Spicer Ferrets Out White House Leakers


When details of a meeting that was attended only by communications staffers turned up in news stories, White House press secretary Sean Spicer knew that the leaker was a member of his inner circle.

So, in an “emergency meeting” last week, Spicer told staffers to hand over their phones, including their personal phones. Now, the story of the phone confiscation has been leaked.

According to an article in Salon, a separate source reported that Spicer had White House attorneys search everyone’s phone for encrypted text messaging apps, such as Confide and Signal, which he warned could be a violation of the Presidential Records Act.

The article contends that Spicer has downloaded Confide on his own phone, but fails to provide the rest of the story, which originally appeared in BuzzFeed and revealed that Spicer does not actually use the app himself.

“I downloaded it, but I’m glad to show anyone my phone and that I’ve literally sent one message on Confide,” Spicer told a BuzzFeed reporter. “These are personal phones. … I also have iTunes on my personal phone, Solitaire, and other apps. Frankly, I think the idea that you guys are writing a story, the idea of what apps I use on my phone, is an invasion of my privacy.”

Related News: Outrage In Media Over Exclusion From White House Briefing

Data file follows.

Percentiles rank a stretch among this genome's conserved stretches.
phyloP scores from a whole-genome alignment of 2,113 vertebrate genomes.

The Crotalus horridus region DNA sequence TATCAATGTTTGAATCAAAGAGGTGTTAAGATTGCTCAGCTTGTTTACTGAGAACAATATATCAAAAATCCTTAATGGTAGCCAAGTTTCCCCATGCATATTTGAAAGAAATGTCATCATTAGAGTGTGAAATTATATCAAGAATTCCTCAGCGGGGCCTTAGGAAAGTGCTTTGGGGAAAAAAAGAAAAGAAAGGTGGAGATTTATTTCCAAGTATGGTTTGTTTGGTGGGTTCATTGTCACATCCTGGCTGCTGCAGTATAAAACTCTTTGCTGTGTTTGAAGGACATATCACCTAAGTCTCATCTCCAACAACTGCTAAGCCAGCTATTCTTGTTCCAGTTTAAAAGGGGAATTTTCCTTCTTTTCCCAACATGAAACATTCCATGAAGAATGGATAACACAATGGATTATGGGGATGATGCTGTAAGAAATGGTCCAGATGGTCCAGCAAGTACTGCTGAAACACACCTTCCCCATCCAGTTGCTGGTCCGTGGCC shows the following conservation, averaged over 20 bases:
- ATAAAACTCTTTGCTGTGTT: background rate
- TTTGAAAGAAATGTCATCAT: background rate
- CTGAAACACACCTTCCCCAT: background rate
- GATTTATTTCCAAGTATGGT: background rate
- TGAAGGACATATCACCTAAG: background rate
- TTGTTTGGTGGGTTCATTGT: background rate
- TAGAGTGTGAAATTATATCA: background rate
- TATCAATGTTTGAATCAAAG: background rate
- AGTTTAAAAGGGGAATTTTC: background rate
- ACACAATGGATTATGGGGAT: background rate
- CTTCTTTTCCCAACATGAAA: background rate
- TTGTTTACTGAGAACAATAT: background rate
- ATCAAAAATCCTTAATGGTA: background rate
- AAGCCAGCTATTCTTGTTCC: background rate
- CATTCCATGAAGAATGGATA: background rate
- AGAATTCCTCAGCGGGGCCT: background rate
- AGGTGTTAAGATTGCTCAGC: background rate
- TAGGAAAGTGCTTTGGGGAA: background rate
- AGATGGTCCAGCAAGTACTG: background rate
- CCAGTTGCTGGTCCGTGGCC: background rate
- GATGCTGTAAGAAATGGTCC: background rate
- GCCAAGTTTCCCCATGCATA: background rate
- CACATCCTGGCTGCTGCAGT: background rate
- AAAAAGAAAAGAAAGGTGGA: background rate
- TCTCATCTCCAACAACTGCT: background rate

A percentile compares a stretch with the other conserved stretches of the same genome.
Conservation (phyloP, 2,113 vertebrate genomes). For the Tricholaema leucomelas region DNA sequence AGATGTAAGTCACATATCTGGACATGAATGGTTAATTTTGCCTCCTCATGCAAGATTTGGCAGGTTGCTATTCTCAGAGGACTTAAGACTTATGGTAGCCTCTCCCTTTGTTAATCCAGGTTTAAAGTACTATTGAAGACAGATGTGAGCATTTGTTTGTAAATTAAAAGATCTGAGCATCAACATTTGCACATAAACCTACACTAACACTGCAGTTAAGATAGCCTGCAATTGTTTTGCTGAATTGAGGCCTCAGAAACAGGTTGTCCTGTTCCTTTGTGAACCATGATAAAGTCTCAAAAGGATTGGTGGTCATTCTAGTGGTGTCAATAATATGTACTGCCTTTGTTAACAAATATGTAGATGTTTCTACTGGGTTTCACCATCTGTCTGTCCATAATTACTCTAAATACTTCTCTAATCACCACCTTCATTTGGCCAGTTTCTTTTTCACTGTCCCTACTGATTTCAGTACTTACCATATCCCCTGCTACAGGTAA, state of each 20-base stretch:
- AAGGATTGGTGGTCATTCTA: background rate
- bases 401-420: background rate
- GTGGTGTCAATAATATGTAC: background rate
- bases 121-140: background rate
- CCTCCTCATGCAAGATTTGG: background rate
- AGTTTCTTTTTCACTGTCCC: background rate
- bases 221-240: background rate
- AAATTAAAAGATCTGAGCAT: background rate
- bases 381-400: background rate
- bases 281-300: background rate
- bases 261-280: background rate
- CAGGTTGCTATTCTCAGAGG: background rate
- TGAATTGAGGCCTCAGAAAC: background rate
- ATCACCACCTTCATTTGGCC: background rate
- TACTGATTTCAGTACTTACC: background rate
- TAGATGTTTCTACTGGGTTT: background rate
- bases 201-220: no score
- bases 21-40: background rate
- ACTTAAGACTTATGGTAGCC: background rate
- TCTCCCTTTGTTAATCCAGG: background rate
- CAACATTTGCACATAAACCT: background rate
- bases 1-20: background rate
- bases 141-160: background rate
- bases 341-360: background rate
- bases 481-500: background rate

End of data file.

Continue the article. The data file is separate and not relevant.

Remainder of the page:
Long held as a journalism no-no, many media outlets have been attributing information in their news stories to anonymous sources, and President Trump is fed up.

During an event in Florida, the president told the crowd that media outlets must use only credible sources. Acknowledging that made-up stories and fake sources have become routine, he admonished, “Let their name be put out there.”

BuzzFeed News is a good example, having used a source they refer to as “a company insider,” who admitted that Confide’s company policy was to keep users listed even after their account had been deleted.

“The insider, who spoke to BuzzFeed News on condition of anonymity out of fears of retaliation,” read the article, “said that the primary purpose of the app was to be a social messaging platform, and that the security features were secondary. As such, it kept the numbers of any person who had downloaded it, even if they immediately deleted the app or never used it.”

Other Trump administration offices have been subject to leaks and are now making a dedicated effort to take control of the problem. In pursuit of that goal, the State Department’s legal office has put out a memo about how dangerous it is to leak information to the press. Unfortunately, that memo was leaked to The Washington Post, which immediately published it.

H/T: Salon

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